What We Do

Mullanphy Emigrant Home

The twice-hit Mullanphy Emigrant Home, which made it onto Landmarks Association's 2006 "Most Endangered" list, has been stabilized and preserved for future development thanks to support from hundreds of individuals, businesses and organizations who care about preserving our city's historic, cultural, and architectural heritage.  The building is a last remaining physical link to the epic migration of millions of new Americans who built our city and streamed westward toward the new frontier. A safe haven for immigrants getting their start, the Mullanphy Emigrant Home is the primary focus of one of the three National Register Historic Districts within Old North St. Louis.

The 148-year-old Home anchors the Mullanphy National Register Historic District, which links revitalized Downtown to the heart of Old North St Louis. Old North holds cherished memories for generations of St Louisans whose families settled here as immigrants and established themselves as Americans. The solid brick homes erected by the pioneers of the 1800s remained standing through good times and bad as keepers of our shared history. Those very buildings are now drawing a new generation of pioneering St Louisans back into Old North, as a safer, revitalized city offers a modern, eco-friendly and urban way of life.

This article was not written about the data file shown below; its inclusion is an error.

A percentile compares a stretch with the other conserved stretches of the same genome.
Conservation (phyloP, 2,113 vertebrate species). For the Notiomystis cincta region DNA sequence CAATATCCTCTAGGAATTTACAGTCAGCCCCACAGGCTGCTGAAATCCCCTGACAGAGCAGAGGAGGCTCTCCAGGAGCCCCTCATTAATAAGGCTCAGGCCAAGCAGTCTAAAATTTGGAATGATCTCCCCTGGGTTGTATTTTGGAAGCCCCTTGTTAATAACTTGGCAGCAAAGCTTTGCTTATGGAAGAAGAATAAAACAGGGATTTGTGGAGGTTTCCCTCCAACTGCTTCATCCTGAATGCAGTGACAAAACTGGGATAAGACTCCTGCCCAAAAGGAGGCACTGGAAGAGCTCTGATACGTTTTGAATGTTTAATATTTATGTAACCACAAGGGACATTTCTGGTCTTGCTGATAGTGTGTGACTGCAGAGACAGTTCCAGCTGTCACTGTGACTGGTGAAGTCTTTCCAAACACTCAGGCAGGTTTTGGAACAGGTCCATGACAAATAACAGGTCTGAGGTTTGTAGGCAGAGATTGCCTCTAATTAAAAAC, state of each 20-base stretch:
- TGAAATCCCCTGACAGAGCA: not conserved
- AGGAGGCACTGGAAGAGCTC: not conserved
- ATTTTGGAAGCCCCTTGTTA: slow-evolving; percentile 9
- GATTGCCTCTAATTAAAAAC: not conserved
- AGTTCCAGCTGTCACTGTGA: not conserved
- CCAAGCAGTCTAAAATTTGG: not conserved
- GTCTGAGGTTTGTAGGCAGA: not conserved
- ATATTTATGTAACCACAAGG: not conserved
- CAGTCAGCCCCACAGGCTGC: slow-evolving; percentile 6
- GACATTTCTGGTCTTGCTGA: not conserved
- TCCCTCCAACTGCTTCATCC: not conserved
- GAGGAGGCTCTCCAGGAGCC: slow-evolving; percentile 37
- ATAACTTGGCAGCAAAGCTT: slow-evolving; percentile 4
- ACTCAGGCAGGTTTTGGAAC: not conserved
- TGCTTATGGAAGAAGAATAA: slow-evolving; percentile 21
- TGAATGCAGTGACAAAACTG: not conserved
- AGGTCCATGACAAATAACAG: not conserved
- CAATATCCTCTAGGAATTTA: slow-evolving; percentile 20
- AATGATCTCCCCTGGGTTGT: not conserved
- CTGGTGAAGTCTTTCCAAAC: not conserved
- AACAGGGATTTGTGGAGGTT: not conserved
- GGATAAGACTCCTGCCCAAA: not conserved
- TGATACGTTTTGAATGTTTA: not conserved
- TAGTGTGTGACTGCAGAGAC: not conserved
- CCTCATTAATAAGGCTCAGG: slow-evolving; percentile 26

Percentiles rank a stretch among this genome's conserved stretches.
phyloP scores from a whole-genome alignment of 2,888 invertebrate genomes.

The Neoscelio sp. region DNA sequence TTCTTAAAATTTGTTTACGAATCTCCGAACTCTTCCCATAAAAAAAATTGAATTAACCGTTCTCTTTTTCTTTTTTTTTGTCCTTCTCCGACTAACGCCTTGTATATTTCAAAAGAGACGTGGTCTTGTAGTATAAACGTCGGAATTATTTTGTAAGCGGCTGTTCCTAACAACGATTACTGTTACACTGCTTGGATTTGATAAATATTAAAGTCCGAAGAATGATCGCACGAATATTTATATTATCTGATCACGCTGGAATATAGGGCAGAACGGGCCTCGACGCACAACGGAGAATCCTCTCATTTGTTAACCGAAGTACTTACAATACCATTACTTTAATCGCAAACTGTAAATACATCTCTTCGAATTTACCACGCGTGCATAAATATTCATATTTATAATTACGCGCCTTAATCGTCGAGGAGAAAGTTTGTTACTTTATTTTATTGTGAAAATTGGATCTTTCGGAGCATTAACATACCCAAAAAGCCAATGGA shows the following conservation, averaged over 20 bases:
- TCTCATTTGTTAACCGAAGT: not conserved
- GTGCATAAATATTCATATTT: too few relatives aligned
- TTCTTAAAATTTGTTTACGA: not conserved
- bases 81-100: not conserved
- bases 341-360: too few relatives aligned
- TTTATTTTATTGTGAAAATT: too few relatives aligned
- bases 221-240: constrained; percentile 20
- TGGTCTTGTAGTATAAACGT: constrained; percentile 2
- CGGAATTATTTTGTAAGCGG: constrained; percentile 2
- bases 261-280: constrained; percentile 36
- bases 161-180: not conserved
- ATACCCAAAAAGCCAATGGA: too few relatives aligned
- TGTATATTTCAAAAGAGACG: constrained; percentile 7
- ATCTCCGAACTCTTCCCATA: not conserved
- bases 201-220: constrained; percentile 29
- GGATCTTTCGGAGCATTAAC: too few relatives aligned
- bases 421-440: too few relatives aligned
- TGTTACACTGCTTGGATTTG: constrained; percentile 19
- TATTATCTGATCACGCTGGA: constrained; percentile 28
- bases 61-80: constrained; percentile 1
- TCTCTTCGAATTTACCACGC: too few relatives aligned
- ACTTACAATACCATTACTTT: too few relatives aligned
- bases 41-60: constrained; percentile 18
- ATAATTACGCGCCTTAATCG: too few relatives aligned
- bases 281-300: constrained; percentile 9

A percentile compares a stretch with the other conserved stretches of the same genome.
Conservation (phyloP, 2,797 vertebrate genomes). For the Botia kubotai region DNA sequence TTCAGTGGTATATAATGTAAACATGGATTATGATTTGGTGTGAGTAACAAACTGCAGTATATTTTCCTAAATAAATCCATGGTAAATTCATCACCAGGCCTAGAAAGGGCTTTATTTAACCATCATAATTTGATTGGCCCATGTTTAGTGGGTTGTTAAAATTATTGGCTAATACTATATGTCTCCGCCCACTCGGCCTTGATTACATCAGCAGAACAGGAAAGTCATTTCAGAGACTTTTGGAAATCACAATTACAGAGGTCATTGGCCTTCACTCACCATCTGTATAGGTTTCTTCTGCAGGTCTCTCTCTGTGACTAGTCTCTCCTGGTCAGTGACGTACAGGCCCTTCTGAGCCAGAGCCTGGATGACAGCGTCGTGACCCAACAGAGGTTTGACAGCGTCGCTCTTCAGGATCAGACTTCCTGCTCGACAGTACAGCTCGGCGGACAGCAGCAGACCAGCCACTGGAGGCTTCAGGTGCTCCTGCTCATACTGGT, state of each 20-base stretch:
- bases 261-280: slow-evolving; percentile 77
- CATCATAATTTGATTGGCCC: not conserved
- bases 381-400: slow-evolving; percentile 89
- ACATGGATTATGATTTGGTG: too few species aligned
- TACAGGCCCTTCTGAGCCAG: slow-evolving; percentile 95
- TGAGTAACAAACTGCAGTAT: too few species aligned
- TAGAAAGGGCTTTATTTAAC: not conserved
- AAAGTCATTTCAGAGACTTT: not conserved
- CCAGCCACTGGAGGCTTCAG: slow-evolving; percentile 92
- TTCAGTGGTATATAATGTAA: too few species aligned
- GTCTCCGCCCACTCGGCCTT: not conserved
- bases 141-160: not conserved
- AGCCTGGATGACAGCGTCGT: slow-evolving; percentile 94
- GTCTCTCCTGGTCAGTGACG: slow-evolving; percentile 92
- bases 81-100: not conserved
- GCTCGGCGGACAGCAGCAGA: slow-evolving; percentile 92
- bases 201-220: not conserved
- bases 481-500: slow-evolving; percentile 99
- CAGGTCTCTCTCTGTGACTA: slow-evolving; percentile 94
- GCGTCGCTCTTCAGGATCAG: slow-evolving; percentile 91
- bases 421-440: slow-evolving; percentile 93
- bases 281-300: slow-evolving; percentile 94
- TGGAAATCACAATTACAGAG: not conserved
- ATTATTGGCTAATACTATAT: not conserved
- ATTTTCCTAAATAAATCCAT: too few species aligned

Please join us in supporting the continued preservation of the Mullanphy Emigrant Home, for our neighborhood and for our city. Contact ONSLRG at 314-241-5031 or info@onsl.org for more information. Donations are still needed for ongoing maintenance. Tax deductible donations can be made online via PayPal, or by check made out to Mullanphy Emigrant Home, LLC. 2700 N 14th Street St. Louis, MO 63106. Your generosity is greatly appreciated!


Thank you to the hundreds of individuals, businesses, and organizations who supported ONSLRG's campaign to preserve the Mullanphy Emigrant Home.  ONSLRG was able to re-build the collapsed walls and stabilize and secure the building for future development because of financial contributions from too many individuals to name here, and contributions and loans from several organizations and companies, including Landmarks Association of St. Louis, Society of Architectural Historians, Regional Housing & Community Development Alliance, AIA - St. Louis, St. Patrick's Day Parade Committee, etc.  The re-building of the south wall wouldn't have been possible without major contributions of labor, equipment, supplies, and other professional assistance from the Masonry Contractors Association and several of their contractors, and oversight by E. M. Harris Construction Co., with architectural plans prepared by Rosemann & Associates.



If you think you might be interested in learning more about Old North St. Louis, please contact us.